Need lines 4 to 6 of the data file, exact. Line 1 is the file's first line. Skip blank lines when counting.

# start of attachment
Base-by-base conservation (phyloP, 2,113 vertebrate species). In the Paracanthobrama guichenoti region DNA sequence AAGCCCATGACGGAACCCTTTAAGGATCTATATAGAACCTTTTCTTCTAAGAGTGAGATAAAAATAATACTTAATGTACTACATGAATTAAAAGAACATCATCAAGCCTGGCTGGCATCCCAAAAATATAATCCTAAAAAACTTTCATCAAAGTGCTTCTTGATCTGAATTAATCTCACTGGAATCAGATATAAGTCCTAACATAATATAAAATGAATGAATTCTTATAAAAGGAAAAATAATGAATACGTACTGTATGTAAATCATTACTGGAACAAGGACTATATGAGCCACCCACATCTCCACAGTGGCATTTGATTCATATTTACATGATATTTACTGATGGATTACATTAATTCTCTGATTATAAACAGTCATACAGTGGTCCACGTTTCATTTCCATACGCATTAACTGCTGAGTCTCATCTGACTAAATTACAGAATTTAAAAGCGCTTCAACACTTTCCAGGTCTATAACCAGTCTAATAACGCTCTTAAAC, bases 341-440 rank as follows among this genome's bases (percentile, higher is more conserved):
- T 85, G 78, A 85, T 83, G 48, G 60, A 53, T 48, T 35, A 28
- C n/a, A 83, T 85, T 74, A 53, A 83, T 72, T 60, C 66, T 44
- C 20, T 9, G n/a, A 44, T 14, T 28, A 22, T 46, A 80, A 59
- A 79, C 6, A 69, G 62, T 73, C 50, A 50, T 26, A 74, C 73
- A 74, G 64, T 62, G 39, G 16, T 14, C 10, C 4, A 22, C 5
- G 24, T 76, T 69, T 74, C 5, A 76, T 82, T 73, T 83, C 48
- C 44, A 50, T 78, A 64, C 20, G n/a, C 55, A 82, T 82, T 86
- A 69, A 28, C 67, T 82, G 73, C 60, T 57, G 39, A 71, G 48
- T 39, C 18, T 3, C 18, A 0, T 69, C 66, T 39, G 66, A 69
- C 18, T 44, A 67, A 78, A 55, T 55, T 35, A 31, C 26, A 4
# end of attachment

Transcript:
- C 20, T 9, G n/a, A 44, T 14, T 28, A 22, T 46, A 80, A 59
- A 79, C 6, A 69, G 62, T 73, C 50, A 50, T 26, A 74, C 73
- A 74, G 64, T 62, G 39, G 16, T 14, C 10, C 4, A 22, C 5